Aurora Cultural Centre Workshop — October 2018

This was my second visit to the Aurora Cultural Centre in October to teach a one day workshop titled, Brilliant Colours of Fall in Coloured Pencil. The air was crisp, the sky was blue and the fall colours vibrant… a glorious day for a workshop.

The Town of Aurora

The town of Aurora is located approximately 40 minutes north of Toronto and is consistently ranked as one of the top places to live in Canada. With its picturesque rolling hills and heavily treed woodlots, Aurora has managed to blend its small-town charm and historic downtown core with a thriving urban and suburban centre. Aurora is the childhood home of Lester B. Pearson, Prime Minister of Canada from 1963 to 1968. In 1851 the population of Aurora, then known as Machell’s Corners (after a local merchant), was 100 residents. In 1854 the name of the settlement was changed by postmaster Charles Doan to Aurora – meaning goddess of the dawn in Roman mythology. The settlement was incorporated as a village in 1863 with a growing business community, several factories and mills, five churches and a school house. By 1869 the population had grown to 1200 and in 1888 Aurora became a town. On April 8, 2010, the town re-opened the historic and fully renovated Church Street School as the Aurora Cultural Centre.

Aurora Cultural Centre

It is the vision of the Aurora Cultural Centre to provide a facility that enhances cultural life in the area through the fostering of art practice and presentation, production and reception. Since 2010, the centre has welcomed the community to participate in diverse creative experiences for all ages. Located in a beautifully-restored 1886 schoolhouse, the Aurora Cultural Centre is a charming historical treasure featuring four gallery exhibition spaces, a range of instructional classes for children, teens and adults, an eclectic live music series, special family events, summer arts camps, and stunning rental spaces for community activities and partnership participation. The centre is a registered charity, funded in part by the town of Aurora. The professional staff is supported by a dedicated volunteer board of directors and enthusiastic team of volunteers. The building is wheelchair accessible, air-conditioned with parking surrounding the building.

The Aurora Cultural Centre is located at 22 Church Street, Aurora, Ontario.

Phone: (905) 713-1818
Check out the website to see what is happening!

The Workshop

Brilliant Colours of Fall

We had one day to complete a project from start to finish in coloured pencil and it was a toss up between a crisp fall apple and one of the ubiquitous Cucurbits — an ornamental gourd. We decided on the apple, as shown below. The apple was done using Prismacolor Premier Coloured Pencils.

Below: Ornamental gourd in coloured pencil, ideal for a fall botanical workshop. The gourd was done using Faber-Castell Polychromos Coloured Pencils

Prismacolor Premier Coloured Pencils

These are professional-quality, wax-based coloured pencils originated by Berol in 1938 and later manufactured by a company called Sandford in Illinois. They have been around for a long time and are still one of my preferences for botanical work. They come in a range of 132 colours and can be purchased individually or in boxed sets. There is a good general starter set available with twelve pencils. Wax-based pencils tend to be softer than oil-based ones which make them ideal for blending gradations to a smooth finish. Due to their softness, however, they often break easily and it is difficult to maintain a sharp point. Wax-based pencils can be used individually or in combination with oil-based brands such as Faber-Castell Polychromos, which do maintain a sharp point.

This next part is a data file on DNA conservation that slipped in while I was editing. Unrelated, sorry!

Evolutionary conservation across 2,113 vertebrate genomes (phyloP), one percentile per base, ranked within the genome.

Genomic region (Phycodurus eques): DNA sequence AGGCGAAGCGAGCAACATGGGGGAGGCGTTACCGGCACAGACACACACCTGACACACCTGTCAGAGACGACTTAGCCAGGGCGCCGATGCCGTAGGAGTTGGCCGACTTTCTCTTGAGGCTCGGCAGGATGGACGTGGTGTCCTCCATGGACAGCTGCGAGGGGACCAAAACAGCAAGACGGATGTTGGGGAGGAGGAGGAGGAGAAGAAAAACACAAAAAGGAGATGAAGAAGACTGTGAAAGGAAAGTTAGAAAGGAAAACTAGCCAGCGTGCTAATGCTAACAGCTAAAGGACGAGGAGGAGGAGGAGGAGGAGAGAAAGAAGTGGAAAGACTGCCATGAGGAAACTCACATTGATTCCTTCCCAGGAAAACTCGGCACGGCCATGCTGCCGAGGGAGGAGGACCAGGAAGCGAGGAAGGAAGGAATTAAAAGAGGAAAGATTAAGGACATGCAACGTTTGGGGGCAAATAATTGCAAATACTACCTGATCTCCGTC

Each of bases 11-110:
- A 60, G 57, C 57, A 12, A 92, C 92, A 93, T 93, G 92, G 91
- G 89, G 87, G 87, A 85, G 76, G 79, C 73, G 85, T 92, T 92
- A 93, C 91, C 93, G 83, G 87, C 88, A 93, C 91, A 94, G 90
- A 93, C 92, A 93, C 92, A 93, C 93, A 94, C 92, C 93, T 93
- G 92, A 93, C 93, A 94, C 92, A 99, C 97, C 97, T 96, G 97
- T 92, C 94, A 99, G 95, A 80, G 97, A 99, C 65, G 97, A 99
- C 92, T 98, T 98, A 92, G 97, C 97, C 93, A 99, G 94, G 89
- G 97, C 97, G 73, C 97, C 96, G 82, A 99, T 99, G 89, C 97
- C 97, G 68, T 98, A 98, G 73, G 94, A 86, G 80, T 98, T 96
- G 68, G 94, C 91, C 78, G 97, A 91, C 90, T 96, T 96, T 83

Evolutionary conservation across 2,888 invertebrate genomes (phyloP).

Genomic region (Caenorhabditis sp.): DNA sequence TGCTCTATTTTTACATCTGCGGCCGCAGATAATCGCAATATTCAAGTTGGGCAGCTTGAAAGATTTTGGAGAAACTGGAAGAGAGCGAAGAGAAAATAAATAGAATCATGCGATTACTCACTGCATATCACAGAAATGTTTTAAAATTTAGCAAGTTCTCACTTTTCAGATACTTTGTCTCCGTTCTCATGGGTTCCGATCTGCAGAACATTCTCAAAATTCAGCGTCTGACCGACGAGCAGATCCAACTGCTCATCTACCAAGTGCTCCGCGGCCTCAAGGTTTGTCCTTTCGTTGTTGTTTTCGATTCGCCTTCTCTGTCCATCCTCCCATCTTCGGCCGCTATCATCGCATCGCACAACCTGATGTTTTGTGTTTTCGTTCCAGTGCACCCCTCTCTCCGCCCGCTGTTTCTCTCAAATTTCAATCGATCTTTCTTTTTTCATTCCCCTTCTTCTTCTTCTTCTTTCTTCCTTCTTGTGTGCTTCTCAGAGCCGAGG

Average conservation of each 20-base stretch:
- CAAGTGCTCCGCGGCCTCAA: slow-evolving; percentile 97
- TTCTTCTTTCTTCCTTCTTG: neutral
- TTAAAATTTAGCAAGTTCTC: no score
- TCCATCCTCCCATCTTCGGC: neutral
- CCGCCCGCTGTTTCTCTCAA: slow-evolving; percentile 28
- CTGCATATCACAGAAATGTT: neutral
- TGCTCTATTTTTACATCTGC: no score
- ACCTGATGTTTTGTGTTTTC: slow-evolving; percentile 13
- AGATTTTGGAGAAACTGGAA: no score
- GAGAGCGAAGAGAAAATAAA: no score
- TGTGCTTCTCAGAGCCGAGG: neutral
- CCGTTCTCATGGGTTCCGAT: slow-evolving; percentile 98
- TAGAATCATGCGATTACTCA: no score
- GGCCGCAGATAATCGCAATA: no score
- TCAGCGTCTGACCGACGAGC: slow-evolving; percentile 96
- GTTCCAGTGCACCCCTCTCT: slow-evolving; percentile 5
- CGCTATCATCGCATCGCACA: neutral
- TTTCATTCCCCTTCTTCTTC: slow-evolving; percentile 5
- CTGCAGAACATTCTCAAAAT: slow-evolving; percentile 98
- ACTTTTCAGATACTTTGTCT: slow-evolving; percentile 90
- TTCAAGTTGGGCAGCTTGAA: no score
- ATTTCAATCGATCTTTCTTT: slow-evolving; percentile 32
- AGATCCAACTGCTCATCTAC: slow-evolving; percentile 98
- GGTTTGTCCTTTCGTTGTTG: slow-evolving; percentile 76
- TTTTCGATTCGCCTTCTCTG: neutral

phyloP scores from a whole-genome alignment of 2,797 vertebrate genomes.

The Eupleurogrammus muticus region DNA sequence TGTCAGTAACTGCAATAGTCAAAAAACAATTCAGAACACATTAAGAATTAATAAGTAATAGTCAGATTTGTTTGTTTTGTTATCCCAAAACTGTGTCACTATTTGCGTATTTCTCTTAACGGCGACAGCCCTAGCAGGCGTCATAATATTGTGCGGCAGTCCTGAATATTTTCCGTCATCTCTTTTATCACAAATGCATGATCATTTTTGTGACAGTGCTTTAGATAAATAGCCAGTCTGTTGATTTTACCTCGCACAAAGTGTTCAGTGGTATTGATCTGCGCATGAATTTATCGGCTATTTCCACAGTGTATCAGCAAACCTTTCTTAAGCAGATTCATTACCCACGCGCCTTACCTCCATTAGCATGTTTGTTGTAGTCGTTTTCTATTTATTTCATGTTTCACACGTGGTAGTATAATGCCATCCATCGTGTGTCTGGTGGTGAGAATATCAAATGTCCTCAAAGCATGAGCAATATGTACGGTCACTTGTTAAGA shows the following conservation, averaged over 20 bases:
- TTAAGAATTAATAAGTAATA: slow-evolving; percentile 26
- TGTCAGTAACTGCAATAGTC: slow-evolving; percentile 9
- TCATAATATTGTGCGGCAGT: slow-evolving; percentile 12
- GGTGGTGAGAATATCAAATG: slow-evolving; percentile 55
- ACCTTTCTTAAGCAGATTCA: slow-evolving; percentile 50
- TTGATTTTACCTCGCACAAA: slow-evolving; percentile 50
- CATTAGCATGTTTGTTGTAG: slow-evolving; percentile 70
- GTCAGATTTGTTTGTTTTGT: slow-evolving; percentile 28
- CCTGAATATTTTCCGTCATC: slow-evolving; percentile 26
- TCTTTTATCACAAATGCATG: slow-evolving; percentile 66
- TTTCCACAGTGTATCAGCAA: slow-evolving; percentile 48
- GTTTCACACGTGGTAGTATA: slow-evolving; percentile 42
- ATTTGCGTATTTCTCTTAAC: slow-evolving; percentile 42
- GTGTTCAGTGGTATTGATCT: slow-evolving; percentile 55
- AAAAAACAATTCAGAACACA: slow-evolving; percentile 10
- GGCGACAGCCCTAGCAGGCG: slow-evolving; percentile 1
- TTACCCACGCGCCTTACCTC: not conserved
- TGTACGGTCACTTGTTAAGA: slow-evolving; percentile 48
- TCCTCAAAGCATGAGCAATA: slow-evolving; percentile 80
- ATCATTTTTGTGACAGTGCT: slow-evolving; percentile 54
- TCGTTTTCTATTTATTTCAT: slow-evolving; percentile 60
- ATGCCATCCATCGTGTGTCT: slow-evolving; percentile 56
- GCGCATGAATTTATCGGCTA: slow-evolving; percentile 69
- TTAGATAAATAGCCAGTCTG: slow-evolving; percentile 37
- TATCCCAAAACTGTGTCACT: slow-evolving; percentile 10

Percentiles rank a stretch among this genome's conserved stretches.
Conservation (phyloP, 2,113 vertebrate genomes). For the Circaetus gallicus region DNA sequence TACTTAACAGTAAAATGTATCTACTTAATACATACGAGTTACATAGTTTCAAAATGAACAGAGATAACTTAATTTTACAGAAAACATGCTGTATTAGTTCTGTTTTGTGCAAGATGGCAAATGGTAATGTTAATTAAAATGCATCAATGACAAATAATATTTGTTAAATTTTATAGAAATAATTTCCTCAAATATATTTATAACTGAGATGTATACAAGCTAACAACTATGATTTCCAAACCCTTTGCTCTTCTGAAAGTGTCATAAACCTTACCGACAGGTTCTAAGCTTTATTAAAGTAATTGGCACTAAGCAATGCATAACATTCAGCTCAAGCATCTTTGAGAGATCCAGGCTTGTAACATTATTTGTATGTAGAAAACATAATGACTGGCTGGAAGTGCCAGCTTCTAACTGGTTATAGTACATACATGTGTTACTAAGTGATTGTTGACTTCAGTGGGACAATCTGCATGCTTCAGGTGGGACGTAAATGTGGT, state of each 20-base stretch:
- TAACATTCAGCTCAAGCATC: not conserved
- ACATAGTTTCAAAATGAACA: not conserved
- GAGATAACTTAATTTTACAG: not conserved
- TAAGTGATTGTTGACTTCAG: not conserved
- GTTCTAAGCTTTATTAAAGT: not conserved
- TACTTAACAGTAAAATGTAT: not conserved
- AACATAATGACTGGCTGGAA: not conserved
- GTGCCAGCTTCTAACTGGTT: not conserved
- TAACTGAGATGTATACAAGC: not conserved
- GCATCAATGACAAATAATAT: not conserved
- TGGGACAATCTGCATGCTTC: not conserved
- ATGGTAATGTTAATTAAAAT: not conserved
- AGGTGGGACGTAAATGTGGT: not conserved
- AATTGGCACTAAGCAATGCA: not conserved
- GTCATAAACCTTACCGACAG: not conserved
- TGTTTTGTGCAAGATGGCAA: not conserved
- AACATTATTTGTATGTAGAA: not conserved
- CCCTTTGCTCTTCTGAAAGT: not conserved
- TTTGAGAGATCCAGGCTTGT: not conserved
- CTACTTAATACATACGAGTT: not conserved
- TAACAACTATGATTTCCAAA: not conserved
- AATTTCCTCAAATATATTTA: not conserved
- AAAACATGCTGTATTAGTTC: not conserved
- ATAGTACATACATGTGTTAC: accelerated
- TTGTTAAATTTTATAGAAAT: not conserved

Faber-Castell Polychromos Coloured Pencils
The renowned German company, Faber-Castell, is the oldest pencil manufacturer in the world and its Polychromos line of oil-based coloured pencils has been around since 1908. Polychromos (meaning many colours) pencils come in a range of 120 colours and have excellent lightfast pigments that blend well and maintain a sharp point without breaking.

Above: First a light graphite base was established over the apple, followed by a light spray with workable fixative to prevent the graphite from smudging. A light base of Deco Yellow (Prismacolor 1011) was applied over the graphite and burnished with a white pencil.

Below: Orange, vermillion and red colours are added to develop the apple. (Note: A step-by-step project package of the apple is available for purchase on my website —

Step-by-step page handouts from start to finish help students to work through each stage of the project.

Burnishing with a white pencil helps to break down the colour layers and give a more “painterly” look to the project, rather than it being immediately identified as a colour pencil drawing.

Amazing reproduction!

From grey to full colour.

Project completed.

An apple a day…

My final workshop before the winter sets in is for The London Brush & Palette Club, in London, Ontario, and is titled Floral Portraits in Pen & Ink and Watercolour. I had put on a workshop for this very talented group of artists in November (same time) 2014. This is what the weather was like at that time! I am hoping it will be far less snow this November!

Check out the London Brush & Palette Club website:

Hope to see you soon!

Michael Spillane


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